Tom Tom Club closed their set with two songs from the days of Talking Heads: the Al Green song "Take Me to the River", fully executed with an extended jam, and a faithful take of "Psycho Killer" with Tina singing lead. The performance was perfect, complete with a great guitar jam at the end. After all, Tina and Chris did co-write the song, so it didn't come as too great a surprise to hear Tina sing a third verse that I didn't recognize, possibly from an early incarnation of the song.

Although billed simply as the opening act, Tom Tom Club played for over an hour, which was probably just about as long as the Psychedelic Furs ended up playing. The Furs are another band that had a big name in the 80s but has been infrequent and largely ignored ever since. The two founding brothers (vocalist Richard Butler and bassist Tim Butler) ended up being the only constant members of the band, and after they put the band to rest, they also co-founded another alt-rock band in the 90s, Love Spit Love. The current incarnation of the Furs is sort of an amalgamation of members from throughout the history of the brothers' two bands: Paul Garisto on drums, Amanda Kramer on keyboards, Mars Williams on saxophone, and Rich Good on guitar and backing vocals.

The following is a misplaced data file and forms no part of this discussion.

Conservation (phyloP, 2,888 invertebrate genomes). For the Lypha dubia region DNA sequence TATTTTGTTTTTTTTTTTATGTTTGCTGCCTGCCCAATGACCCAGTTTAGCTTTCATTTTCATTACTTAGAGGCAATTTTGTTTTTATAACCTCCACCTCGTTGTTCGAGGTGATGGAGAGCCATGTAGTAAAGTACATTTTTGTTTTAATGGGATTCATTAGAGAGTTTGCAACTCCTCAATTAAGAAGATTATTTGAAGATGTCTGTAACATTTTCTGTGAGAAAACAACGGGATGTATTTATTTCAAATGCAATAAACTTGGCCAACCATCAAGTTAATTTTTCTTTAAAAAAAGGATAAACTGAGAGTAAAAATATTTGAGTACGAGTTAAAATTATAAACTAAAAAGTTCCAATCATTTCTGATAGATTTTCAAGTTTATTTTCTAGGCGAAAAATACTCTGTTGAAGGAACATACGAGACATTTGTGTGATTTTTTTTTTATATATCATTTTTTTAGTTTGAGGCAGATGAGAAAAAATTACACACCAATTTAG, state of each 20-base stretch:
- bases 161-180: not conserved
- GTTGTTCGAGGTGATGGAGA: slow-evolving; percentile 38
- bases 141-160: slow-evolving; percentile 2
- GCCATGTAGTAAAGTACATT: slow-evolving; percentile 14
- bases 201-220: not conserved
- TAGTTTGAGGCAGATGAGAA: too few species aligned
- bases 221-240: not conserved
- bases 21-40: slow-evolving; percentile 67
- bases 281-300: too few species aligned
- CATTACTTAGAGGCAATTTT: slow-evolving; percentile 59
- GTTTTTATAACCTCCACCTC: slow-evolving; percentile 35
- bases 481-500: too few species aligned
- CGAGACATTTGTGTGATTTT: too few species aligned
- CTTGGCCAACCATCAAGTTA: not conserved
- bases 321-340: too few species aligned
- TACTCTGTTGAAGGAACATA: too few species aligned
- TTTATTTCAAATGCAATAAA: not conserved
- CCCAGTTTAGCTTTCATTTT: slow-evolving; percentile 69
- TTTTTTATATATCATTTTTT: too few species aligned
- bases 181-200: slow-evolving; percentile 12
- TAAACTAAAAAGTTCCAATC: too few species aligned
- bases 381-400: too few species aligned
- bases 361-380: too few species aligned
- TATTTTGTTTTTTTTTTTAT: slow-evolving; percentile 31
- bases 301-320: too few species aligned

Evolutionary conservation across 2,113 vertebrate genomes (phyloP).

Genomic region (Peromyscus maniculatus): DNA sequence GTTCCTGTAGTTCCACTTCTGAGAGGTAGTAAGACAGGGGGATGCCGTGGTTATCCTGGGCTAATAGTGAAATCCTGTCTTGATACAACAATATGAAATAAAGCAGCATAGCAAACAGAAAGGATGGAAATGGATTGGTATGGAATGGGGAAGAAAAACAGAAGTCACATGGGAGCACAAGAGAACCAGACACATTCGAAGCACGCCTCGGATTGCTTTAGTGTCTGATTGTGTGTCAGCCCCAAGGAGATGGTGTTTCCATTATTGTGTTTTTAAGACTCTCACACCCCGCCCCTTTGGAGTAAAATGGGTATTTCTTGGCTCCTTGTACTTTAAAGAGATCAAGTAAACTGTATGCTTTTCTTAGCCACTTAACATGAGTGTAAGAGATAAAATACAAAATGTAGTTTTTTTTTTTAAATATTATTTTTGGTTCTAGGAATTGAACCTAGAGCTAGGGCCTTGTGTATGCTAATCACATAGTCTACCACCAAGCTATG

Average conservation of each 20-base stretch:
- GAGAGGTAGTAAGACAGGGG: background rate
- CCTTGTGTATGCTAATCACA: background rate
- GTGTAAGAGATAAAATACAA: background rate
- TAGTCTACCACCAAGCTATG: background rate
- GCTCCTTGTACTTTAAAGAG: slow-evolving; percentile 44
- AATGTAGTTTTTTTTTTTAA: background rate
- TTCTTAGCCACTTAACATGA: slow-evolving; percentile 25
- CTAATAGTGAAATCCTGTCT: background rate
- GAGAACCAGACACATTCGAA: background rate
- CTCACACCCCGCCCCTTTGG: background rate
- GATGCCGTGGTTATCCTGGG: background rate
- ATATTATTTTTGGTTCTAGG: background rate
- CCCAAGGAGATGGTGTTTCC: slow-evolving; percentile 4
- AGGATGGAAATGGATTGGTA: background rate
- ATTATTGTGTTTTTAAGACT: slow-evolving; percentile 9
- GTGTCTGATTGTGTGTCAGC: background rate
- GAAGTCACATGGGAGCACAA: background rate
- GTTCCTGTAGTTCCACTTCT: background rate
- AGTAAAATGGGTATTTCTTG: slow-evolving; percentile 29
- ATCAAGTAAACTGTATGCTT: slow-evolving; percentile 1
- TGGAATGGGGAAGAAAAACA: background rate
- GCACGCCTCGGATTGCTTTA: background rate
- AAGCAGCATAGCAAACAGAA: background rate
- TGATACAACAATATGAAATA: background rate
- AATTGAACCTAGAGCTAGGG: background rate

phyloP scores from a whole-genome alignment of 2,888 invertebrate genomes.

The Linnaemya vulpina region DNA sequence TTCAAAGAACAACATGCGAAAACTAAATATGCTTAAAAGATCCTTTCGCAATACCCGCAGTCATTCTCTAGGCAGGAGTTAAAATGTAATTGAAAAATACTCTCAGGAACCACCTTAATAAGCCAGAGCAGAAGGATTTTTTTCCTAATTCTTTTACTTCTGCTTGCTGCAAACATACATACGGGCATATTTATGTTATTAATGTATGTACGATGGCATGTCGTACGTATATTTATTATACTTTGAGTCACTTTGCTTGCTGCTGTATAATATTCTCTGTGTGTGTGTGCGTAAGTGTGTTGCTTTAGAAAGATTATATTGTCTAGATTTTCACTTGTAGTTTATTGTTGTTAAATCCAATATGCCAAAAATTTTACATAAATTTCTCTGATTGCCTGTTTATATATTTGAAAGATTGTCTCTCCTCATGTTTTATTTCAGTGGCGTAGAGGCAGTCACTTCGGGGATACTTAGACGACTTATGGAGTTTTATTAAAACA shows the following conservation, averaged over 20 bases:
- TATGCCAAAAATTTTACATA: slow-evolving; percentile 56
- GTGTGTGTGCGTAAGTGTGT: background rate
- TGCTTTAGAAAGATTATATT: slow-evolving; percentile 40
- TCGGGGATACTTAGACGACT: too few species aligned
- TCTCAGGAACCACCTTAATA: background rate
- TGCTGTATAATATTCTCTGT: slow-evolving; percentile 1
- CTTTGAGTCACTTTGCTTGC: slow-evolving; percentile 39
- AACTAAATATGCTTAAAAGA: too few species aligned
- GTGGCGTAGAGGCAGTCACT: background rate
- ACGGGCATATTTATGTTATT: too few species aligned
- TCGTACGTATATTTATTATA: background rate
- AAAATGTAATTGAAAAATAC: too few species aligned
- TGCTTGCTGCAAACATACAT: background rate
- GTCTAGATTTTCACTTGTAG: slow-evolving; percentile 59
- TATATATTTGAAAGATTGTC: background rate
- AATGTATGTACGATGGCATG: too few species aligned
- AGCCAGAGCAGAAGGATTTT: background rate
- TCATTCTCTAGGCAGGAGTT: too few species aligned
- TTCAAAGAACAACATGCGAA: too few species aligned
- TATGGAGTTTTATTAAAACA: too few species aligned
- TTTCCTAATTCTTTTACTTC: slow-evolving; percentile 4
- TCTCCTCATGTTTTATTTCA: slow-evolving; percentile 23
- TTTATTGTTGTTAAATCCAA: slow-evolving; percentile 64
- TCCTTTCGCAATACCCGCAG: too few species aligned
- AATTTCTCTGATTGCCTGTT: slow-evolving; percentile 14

The Psychedelic Furs can still pack a punch. Mars' sax was a true delight; his lines were the strongest of any of the instrumental breaks. The other musicians were able to reproduce the classic material effortlessly, although this also meant that the band hardly strayed from familiar territory. Nearly the entire set was comprised of hits from the band's first four albums. The only surprises were "Believe", originally a Love Spit Love song, and "Wrong Train", a relatively new and unreleased song. For both of those songs, and in fact most of the second half of the show, lead guitarist Richard Fortus (a local St. Louisian who co-founded Love Spit Love and also plays with Guns N' Roses) joined the band. I can't say this his parts added very much to the sound, and the point at which a rock band reaches seven members means that someone is going to get lost in the mix. Fortus can play a decent guitar, but he certainly jumped around the stage enough to seem like he was trying a little too hard.

Richard Butler's vocals have hardly changed from his glory days. He still has his trademark, slightly gravely, somehow melodic, and impressively constant voice at his disposal. He sings without playing an instrument but remains active enough on stage that it doesn't seem odd. Despite these motions and his mid-song fan interactivity, at every song's end he let out a half-chuckled, rather nervous-sounding "Thanks!" while waiting for the band to play the next tune. His lyrics remain strong and valid, but one couldn't help wish for some of his even more explicitly political lyrics, like "President Gas", which still applies just as well today as it did in Reagan's era.